Website: True Blood
Seasons/Episodes: Season 1, episodes 12
Season Finale: November 23rd
Everybody in the urban fantasy community have been hyped out about the series release of “True Blood” by HBO on the silver screen, so I finally decided to see what the commotion was all about. Any serious Internet surfer has come across adds for “TruBlood”, bottled synthetic blood for vampires.
The approach used to promote the TV series is original as the producers take the world written by Charlaine Harris, an icon in urban fantasy, and throw a lot of money to make it believable with world reports about the vampire situation and their civil right, interviews with the main characters and TV speeches from both human and vampire sides on the matter of integrating vampires in human society. The result is definite since True Blood is a hit on HBO and if people think that urban fantasy is repeating itself to boredom in novels, then on TV the effect is addictive. Right from the starting scenes to the title sequence with a smoldering Southern song “I wanna do Bad Things to You” by Jace Everett and a very precisely crafted montage of scenes to show the many faces of the South, the show grabbed me. Just to note the series takes place in the fictional small town Bon Temp, Louisiana
I personally haven’t had the pleasure of reading the Sookie Stackhouse Series, so I cannot say whether the show does any justice to the novels, which is the normal outcome or vice versa. But having watched the first nine episodes, I might as well read them. The casting for the series is interesting and judging by the characters involved I would say that the producers have struck gold. Anna Paquin is more known for her role in the X-Men trilogy as the super heroine Rogue and the transformation from a self conscious mutant to a very perky and too optimistic, even tad naïve telepathic waitress Sookie Stackhouse is an amazing one indeed. My first impression of Anna’s character is that Sookie is with no self preservation instinct and kind of dumb to go out in the middle of the night chasing vampires out of curiosity. She just goes there like a moth bathed in gasoline to a torch, waiting to set herself on fire, but thankfully in nine episodes we see depth that explains most of her behavior. Being a telepath not introduced to a means to active her gift when she wishes, Sookie has to deal with the very unflattering thoughts of the people that visit the bar, where she waits.
The vampire Bill Compton is portrayed by the English actor Stephen Moyer, who has been capable enough to get the Southern accent just fine. Although lacking a filmography with widely known blockbuster roles, something he and the rest of the actor staff have in common, Stephen is a perfect fit for the part. He is tall, dark, handsome and his eyes have that mysterious feel that you can’t possibly place. When it comes to credibility all the actors in the series are competent enough. Ryan Kwanten, who plays Sookie’s Brother Jason, does a fine junkie playboy stud, while Rutina Wesley, portraying Sookie’s best friend Tarra Thornton, does a fantastic job bossing people around with her loud mouth and promises quite an entertainment. I view this series as the trampoline for many of these actors.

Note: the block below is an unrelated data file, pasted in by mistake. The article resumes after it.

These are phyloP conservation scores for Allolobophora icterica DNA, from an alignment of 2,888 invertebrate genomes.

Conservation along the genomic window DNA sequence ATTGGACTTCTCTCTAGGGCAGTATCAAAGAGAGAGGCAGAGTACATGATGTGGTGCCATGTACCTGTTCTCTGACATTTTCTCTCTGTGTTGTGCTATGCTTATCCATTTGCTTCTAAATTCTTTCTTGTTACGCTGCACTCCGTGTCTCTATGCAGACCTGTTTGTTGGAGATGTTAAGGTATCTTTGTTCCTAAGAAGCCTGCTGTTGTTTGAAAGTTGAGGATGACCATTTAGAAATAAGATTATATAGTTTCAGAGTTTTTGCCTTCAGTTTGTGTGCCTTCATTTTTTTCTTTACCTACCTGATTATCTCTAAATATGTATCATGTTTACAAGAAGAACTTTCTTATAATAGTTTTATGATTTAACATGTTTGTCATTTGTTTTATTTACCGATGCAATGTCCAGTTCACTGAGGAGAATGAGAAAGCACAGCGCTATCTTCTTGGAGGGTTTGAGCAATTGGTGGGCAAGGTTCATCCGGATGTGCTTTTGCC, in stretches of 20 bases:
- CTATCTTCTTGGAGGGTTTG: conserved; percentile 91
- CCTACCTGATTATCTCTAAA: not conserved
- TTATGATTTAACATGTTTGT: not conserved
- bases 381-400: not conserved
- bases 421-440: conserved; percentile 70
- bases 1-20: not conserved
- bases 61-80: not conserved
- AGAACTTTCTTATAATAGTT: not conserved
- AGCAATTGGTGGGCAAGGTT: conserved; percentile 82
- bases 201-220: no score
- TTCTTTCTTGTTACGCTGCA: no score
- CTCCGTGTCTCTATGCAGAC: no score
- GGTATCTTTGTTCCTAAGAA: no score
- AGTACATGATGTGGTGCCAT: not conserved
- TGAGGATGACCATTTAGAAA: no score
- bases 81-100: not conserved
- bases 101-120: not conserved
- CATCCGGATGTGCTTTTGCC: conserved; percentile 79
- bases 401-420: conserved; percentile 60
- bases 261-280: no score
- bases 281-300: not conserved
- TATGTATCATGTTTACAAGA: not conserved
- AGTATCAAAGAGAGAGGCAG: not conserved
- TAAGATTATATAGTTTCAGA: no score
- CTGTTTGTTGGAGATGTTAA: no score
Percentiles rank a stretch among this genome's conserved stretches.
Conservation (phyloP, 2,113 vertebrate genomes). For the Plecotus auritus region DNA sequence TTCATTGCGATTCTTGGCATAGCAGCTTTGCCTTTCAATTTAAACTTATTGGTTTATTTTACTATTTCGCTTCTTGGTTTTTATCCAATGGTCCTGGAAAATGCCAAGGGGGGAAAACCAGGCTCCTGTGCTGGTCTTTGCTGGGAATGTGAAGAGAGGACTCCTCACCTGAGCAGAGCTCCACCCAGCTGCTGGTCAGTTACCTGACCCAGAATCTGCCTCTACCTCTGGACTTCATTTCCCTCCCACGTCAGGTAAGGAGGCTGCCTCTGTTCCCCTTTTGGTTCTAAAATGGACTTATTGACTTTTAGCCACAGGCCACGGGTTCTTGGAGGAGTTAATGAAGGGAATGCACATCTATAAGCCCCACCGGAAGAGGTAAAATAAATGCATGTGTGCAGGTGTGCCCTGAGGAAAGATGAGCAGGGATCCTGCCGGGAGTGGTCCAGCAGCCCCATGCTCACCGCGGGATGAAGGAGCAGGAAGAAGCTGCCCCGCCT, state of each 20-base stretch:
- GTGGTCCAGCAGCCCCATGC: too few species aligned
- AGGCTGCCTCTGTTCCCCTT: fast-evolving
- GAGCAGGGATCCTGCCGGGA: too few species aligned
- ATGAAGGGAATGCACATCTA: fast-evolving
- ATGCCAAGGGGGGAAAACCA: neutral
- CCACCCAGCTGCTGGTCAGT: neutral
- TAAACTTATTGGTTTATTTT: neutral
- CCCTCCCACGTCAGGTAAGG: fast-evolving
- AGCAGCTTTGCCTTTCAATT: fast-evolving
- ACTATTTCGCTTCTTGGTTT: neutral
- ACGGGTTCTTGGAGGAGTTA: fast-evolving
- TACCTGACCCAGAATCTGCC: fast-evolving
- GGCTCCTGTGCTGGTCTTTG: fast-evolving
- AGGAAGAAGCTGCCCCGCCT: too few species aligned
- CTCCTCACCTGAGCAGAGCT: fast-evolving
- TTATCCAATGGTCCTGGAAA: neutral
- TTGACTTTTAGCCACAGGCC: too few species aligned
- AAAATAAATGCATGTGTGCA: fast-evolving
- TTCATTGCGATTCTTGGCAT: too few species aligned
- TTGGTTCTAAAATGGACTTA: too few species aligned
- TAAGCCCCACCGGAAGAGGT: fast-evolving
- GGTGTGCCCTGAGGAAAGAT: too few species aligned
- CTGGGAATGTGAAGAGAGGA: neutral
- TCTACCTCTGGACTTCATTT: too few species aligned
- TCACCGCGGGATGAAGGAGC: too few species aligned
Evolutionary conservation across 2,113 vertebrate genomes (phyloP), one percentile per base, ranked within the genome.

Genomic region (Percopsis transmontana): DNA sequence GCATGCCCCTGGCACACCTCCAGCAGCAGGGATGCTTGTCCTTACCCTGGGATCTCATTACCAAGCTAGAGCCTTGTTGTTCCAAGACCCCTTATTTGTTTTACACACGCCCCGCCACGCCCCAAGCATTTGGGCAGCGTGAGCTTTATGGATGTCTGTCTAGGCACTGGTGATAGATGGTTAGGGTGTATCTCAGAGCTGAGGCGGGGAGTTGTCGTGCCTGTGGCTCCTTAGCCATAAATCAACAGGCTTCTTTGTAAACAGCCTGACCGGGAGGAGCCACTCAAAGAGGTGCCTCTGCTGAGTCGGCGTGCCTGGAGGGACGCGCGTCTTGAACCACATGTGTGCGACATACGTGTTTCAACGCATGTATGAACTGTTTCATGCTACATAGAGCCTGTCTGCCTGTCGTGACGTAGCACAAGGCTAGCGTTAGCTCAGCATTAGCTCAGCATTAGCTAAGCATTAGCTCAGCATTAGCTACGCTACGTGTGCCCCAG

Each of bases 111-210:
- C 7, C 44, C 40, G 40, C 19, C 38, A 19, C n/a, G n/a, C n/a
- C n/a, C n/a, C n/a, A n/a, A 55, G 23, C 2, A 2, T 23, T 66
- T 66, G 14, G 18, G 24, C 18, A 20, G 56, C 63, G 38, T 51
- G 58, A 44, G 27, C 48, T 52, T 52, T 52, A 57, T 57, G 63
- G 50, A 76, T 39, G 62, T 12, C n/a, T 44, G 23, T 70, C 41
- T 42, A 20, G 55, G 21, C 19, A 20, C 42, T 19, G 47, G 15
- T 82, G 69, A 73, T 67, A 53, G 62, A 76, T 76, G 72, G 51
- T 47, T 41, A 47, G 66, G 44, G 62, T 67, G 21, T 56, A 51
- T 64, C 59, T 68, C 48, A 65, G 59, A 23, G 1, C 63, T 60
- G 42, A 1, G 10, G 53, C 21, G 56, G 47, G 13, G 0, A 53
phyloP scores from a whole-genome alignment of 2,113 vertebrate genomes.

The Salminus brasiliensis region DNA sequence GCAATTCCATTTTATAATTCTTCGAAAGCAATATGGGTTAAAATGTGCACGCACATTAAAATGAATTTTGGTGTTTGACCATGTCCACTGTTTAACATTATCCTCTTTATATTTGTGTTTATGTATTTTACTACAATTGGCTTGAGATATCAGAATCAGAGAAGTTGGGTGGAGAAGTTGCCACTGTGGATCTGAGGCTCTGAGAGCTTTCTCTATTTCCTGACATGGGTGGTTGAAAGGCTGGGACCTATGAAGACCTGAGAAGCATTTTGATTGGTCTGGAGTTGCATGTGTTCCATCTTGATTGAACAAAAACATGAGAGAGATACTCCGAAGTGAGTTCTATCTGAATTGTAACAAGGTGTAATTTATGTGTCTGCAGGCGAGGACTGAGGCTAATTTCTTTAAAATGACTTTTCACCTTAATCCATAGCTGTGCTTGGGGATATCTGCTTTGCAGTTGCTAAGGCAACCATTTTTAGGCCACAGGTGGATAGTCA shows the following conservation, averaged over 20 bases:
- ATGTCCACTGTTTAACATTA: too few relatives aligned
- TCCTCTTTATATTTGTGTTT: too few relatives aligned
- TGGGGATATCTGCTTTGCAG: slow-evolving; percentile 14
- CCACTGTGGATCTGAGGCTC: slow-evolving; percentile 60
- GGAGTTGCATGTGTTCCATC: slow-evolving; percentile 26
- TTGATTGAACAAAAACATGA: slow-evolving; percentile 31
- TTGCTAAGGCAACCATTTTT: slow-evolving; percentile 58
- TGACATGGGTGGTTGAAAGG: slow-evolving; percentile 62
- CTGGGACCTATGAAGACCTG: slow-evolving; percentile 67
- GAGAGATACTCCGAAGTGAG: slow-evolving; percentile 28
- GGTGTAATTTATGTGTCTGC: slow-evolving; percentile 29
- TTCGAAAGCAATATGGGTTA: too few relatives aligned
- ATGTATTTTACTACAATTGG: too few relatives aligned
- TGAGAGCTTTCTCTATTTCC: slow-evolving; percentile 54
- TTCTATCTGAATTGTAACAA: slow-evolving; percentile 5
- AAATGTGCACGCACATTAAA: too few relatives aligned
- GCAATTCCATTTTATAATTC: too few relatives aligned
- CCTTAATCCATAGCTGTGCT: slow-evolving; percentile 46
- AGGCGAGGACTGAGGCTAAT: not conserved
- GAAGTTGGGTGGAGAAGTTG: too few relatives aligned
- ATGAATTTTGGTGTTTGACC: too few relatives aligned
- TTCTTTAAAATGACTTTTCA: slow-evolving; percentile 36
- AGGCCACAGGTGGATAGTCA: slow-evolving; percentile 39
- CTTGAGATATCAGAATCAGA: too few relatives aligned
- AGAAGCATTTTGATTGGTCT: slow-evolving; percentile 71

So let’s drop the cast and move to the story. Every episode is like a shot of tequila, a concentrated dosage of the good old urban fantasy spirit. You have your buxom blond hottie with paranormal abilities, who doesn’t seem like a cliché. Then you add a charming vampire, who wants to mainstream and due to that disturbs the usual flow of the small town. This mixture can’t go without a love triangle, a good for nothing brother womanizer, who gets himself in vampire related trouble and then to top it off, you have your buxom blond make herself known to the vampire world as a telepath. Mix all of these with hot actors, add the necessary sex and blood scenes and you have nine explosive episodes. This is a cocktail I would drink any day several times.
As with everything quite as provocative as this TV series, you either love it or hate it. I am glad to say that most of the people agree with me. According to Metacritic the critics are favorable with a rating of 64 out of 100 based on 30 reviews, while the users are more generous with 8.5 out of 10. If you want a full list of opinions then here is the link to Metacritic…
All I can say is that I have a new reason not to do anything responsible and enjoy myself. To the Charlaine Harris fans this will be a re-discovery (not only Madonna is entitled to that) and to all the people, who wonder what new book genre to start, this will be a great first interaction. Also here are some videos that might interest future fans of the show: